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- Assess Your Joint Pain
Total Wrist Replacement
Comprising bones, cartilage, muscles, tendons, ligaments, nerves, and blood vessels, the wrist enables activities of daily living. When the wrist joint deteriorates severely, disability and pain can become intolerable.
Lifestyle modifications and treatments such as physical therapy and steroid injections can help. If these do not relieve your pain and improve your function, surgical treatment might be necessary.
Two surgical options for treating degenerative joint disease, such as rheumatoid arthritis and osteoarthritis, are wrist fusion (arthrodesis) and total wrist replacement (arthroplasty).
Wrist fusion, which involves implanting a metal plate, relieves pain but results in the loss of flexibility and limits the patient’s ability to do certain tasks.
Total wrist replacement has been highly successful in relieving pain and improving ability to carry out everyday tasks.
About Wrist Replacement Surgery
Total wrist arthoplasty is used to treat patients who have crippling pain and disability due to rheumatoid arthritis or osteoarthritis.
The implants (prostheses) used are made of alloy metals and polyethylene (high-density plastic). Current designs use a special porous coating that enables bone ingrowth, rather than cement, to secure the implant in place.
Wrist replacement surgery is performed under general anesthesia and usually takes less than two hours. Many patients experience remarkable relief from their arthritis pain almost immediately.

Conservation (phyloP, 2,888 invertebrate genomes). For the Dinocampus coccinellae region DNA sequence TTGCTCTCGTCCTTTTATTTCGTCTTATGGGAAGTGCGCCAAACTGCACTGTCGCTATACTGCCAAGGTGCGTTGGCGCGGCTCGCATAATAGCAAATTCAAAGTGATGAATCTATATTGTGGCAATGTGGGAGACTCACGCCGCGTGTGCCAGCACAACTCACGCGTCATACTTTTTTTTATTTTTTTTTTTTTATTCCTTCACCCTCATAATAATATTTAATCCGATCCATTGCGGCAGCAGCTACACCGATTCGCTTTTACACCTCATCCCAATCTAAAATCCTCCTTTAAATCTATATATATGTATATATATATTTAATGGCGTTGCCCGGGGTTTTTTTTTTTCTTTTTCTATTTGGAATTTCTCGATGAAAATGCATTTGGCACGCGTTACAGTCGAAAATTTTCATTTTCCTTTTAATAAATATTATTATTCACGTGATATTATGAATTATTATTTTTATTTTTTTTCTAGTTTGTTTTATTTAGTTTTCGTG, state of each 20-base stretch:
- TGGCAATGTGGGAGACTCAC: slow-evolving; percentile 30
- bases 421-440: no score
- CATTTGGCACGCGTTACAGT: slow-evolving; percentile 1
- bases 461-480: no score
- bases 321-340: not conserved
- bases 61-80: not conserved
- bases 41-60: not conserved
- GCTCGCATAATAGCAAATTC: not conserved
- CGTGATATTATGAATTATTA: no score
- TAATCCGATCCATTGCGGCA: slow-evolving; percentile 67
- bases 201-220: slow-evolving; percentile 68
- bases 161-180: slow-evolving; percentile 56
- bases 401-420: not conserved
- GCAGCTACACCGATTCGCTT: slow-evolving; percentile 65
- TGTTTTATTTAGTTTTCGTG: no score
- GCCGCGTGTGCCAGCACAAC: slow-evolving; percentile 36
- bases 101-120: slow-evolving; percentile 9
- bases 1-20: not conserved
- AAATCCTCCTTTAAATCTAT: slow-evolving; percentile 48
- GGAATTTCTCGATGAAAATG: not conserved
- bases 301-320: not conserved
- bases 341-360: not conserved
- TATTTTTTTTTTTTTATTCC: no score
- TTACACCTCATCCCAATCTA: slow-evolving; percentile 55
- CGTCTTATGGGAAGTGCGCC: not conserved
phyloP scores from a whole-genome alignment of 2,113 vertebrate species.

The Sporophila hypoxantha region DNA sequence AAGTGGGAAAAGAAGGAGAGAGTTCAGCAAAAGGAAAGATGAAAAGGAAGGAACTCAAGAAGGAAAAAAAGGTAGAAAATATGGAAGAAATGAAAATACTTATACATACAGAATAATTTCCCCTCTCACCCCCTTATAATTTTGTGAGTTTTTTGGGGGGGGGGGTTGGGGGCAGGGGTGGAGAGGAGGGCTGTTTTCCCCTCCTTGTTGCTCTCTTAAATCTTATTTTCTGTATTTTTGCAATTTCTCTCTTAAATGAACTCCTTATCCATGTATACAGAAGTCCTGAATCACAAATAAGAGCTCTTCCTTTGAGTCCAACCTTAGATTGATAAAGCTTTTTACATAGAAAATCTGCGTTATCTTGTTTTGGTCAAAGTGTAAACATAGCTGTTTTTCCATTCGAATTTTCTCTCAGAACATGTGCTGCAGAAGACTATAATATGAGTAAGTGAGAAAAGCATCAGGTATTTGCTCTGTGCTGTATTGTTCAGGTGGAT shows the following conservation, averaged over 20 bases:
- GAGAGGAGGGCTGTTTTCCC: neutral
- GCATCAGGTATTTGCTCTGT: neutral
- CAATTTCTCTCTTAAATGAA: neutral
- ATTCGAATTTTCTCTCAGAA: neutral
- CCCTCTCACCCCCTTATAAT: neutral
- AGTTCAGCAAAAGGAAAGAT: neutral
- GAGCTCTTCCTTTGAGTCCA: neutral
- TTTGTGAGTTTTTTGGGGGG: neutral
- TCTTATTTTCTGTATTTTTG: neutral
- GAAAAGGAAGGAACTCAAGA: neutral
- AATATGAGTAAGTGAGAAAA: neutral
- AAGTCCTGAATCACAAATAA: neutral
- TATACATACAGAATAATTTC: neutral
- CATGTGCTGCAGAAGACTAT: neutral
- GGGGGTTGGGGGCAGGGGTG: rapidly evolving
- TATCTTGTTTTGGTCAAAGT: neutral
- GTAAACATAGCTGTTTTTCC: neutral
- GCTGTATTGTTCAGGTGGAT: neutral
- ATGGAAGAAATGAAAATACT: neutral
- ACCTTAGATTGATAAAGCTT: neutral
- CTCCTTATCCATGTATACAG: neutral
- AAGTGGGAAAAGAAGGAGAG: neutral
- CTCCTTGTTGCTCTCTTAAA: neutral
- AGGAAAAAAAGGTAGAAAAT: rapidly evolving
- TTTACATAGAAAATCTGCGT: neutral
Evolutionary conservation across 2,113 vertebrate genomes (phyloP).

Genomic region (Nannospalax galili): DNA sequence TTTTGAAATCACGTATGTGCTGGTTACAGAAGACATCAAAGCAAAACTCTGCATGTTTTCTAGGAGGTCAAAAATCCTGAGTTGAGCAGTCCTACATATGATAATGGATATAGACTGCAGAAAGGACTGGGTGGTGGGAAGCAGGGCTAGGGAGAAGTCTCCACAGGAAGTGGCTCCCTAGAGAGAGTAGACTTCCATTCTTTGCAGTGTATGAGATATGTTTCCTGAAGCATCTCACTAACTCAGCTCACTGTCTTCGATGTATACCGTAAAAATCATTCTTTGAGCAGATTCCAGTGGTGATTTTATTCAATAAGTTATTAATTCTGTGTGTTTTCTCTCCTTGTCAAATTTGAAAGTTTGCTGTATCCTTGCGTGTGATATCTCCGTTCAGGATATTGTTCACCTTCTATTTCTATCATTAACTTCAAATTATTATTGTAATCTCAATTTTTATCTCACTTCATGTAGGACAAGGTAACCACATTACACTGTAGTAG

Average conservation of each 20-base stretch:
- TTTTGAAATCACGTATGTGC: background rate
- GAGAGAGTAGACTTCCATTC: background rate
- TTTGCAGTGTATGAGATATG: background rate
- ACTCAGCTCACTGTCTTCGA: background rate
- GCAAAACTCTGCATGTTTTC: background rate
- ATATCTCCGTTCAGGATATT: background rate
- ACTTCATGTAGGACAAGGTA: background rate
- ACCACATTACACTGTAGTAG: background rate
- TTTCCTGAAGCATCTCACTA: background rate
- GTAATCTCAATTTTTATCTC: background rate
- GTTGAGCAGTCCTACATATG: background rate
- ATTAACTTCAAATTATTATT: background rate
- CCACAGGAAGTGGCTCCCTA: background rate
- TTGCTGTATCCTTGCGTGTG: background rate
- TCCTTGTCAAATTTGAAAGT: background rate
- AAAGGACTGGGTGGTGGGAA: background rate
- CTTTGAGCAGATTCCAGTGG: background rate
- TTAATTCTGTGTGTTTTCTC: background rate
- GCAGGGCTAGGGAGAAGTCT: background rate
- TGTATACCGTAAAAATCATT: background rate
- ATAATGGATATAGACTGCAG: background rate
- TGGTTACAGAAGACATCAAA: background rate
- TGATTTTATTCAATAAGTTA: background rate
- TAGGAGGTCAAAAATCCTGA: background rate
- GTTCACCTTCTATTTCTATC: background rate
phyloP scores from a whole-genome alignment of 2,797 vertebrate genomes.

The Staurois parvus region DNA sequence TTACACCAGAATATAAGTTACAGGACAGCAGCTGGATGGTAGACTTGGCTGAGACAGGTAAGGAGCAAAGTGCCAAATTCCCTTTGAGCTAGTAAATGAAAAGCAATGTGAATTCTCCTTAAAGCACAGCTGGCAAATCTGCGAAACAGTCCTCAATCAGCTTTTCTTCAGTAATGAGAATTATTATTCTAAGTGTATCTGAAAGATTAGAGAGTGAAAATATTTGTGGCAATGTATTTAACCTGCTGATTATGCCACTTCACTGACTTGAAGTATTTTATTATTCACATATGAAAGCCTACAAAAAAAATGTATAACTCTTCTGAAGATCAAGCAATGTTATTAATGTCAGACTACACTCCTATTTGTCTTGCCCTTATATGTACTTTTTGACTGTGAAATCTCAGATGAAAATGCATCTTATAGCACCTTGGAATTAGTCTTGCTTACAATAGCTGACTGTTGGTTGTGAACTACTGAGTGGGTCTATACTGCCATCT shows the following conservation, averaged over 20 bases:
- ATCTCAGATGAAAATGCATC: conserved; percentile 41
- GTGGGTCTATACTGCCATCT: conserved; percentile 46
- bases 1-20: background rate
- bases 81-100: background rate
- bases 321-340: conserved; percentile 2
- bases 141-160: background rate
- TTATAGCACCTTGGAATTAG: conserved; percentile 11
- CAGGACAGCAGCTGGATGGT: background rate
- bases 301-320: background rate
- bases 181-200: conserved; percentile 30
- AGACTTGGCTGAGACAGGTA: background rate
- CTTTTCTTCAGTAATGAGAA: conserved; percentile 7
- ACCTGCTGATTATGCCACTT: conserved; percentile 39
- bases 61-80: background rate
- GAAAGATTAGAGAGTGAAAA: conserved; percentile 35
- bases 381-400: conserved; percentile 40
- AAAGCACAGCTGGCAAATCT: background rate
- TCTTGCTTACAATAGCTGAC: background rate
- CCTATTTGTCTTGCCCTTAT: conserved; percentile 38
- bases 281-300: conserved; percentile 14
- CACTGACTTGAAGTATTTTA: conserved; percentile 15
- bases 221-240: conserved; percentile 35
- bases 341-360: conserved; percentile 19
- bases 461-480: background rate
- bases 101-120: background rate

Surgeons at the Lifespan Orthopedics Institute work in close collaboration with their peers and with physical therapists to ensure the best quality pre- and post-operative care.
About Your Recovery after Wrist Replacement Surgery
Patients who undergo total wrist replacement usually have a cast for two to three weeks and then wear a splint for a few additional weeks. Several weeks of hand therapy help patients achieve optimal results.
At four to six weeks after surgery, patients have resumed all their activities of daily living, including driving.
Patients who undergo total wrist arthroplasty usually regain a range of motion of 60 to 70 degrees, considered a functional arc, adequate to carry out all activities of daily living.
How long does it take to recover from wrist replacement surgery?
Recovery for any type of surgery is an individual experience. Typically, recovery from a wrist replacement takes six to 12 weeks. Following the removal of the cast, a splint is usually required. Under the recommendation and direction of their healthcare team, patients follow an exercise plan and physical or occupational therapy. The right movement at the right time is key to a successful recovery.
What is the success rate of wrist replacement?
On average, a wrist replacement can restore about 50 percent of normal wrist motion. Patients who do not adhere to restrictions after surgery are more likely to have failures.
How long does wrist replacement last?
On average, wrist replacement can last 10 to 15 years with careful use.
Can you lift weights with a wrist replacement?
Your healthcare team will recommend the amount of weight you can lift. Whether it’s a bag of groceries or a barbell – follow the recommendation to prevent premature wear and failure of your wrist replacement.